Technology is an integral part of our modern, pandemic life. Every day, millions of people meet virtually over Zoom and Facetime, exchange money through apps and blockchains, and, for better and worse, store private information like medical records, addresses, and more online. Today, this dependence on the internet has created a virtual goldmine for hackers to mine, phish and steal sensitive information. With October comes National Cybersecurity Awareness month, which promises to tackle the nation’s most pressing cybersecurity risks to keep you and your loved ones’ finances, education and sensitive data cyber-safe.
Week One: Be Cyber Smart
Week one of National Cyber Security month will focus on big picture topics surrounding how to practice cybersecurity. Cybersecurity is the practice of protecting networks, devices, programs, and data from attack, damage, or unauthorized access. Staying cyber-safe and keeping your information secure doesn’t just benefit you; it helps everyone you connect with virtually.
Tips for being #CyberSmart include:
1. Keeping your software, web browser and applications up to date
2. Have automatic updates preferences turned on
3. Back up your data regularly to multiple locations
3. Don’t visit untrusted websites
4. Do your research before downloading anything
This year, proactive cybersecurity practices are especially crucial to U.S. universities. Howard University in Washington, DC, is one of 19 universities whose cybersecurity systems have been attacked this year. The breach at Howard University alone damaged the school’s wifi, cloud-based storage system, on-campus computers and caused a school-wide cancellation.
Week Two: Fight the Phish!
Week two of October’s Cybersecurity month will dive into the spooky nature of phishing attacks! Phishing is an attempt at email fraud. A perpetrator sends an email appearing to be legitimate to obtain personal or financial information.
Phishing attacks are challenging to deal with; here are tips and tricks to reduce the impact of phishing!
First, always be cautious when giving out your contact information. Never give your email or phone number to someone you don’t trust.
Second, report any potential phishing. To do this, open the email, click the three dots next to “Reply” at upper-right, and select “report phishing”. A window will appear, asking you to confirm your report.
Third, block emails from the email address. To do this, click the three dots next to “Reply” again, and select “Block”. Again, a Window will appear asking you to confirm blocking the email address. This will ensure that any further emails from this address will be marked as spam.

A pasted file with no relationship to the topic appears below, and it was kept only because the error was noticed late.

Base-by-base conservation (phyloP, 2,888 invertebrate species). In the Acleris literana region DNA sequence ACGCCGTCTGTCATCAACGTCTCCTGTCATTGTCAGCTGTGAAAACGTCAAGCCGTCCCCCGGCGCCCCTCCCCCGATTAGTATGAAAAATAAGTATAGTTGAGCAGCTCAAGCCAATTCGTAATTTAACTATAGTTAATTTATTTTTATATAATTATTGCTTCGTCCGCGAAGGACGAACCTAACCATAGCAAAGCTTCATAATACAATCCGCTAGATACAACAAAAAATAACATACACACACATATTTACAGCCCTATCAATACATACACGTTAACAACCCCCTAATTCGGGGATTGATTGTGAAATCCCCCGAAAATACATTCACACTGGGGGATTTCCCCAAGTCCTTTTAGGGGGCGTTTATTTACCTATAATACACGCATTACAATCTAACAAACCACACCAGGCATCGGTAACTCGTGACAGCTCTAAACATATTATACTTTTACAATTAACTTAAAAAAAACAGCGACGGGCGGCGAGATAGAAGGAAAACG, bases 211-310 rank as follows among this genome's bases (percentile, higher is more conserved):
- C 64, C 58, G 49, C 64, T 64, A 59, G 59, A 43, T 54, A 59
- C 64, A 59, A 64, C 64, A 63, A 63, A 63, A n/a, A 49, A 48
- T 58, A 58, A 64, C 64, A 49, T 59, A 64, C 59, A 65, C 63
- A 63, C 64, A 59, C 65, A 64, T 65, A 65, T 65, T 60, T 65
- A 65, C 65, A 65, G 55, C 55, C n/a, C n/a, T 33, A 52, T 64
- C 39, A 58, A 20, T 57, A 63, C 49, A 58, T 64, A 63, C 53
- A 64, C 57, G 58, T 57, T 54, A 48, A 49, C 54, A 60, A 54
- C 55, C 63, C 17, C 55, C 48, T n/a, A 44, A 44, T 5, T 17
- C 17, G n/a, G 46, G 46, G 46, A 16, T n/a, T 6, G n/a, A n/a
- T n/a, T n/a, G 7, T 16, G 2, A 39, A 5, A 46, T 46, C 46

Third, if you’re sure an email you’ve received is fraudulent, forward it to the Boise State Help Desk; they’ll catalog the attack and let others know of the threat!
For more information on what to do when you encounter a phishing attack, visit the Boise State University Office of Technology phishing attack guide!
Week Three: Explore. Experience. Share – Cybersecurity Career Awareness Week
With the monumental need for proper cybersecurity on the individual, campus-wide and worldwide scale, protecting cybersystems isn’t just a daily practice; it’s a stable career option. A 2019 study conducted by the Herjavec Group, a leader in cybersecurity operations, predicted that as of 2021, there will be 3.5 million open cyber positions around the world – with “a 350 percent growth in open cybersecurity positions from 2013 to 2021”, this trend is likely to continue upward. The findings in studies like this one are why week three of Cyber Security awareness month focuses on how you can get into the cybersecurity job field!
For those interested in a degree in cybersecurity, Boise State has you covered. Boise State’s Cyber Operations and Resilience (CORe) programs are online and asynchronous, which means you can earn your degree whenever and wherever! The curriculum teaches you to detect and mitigate cyber and physical infrastructure threats through creative problem-solving. For more information on Boise State’s Cyber Operations and Resilience programs, visit the website today or read one of our cyber operations student features!
Week Four: Cybersecurity First
The final week of Cybersecurity month is about making security a priority. A cybersecurity breach can happen to anyone, but those prepared are far less likely to lose important, sensitive data to hackers. Cybersecurity cannot be an afterthought.
Be sure to incorporate the things you’ve learned throughout the month into your life like being cyber smart and watching out for phishing. Discuss cybersecurity best practices with your friends and family to mitigate everyone’s risk. Lastly, consider joining Boise State’s Cyber Operations and Resilience program to earn your degree in the global cybersecurity job market!
Want to learn more?
For more information on everything Cybersecurity related, tune into Boise State’s Facebook, Instagram, Twitter and LinkedIn pages all month long as we will be sharing tips + tricks to help YOU #BeCyberSmart!
If you’re looking to dive into the world of Cyber Operations and Resilience with an online degree from Boise State, contact one of our student success coaches today!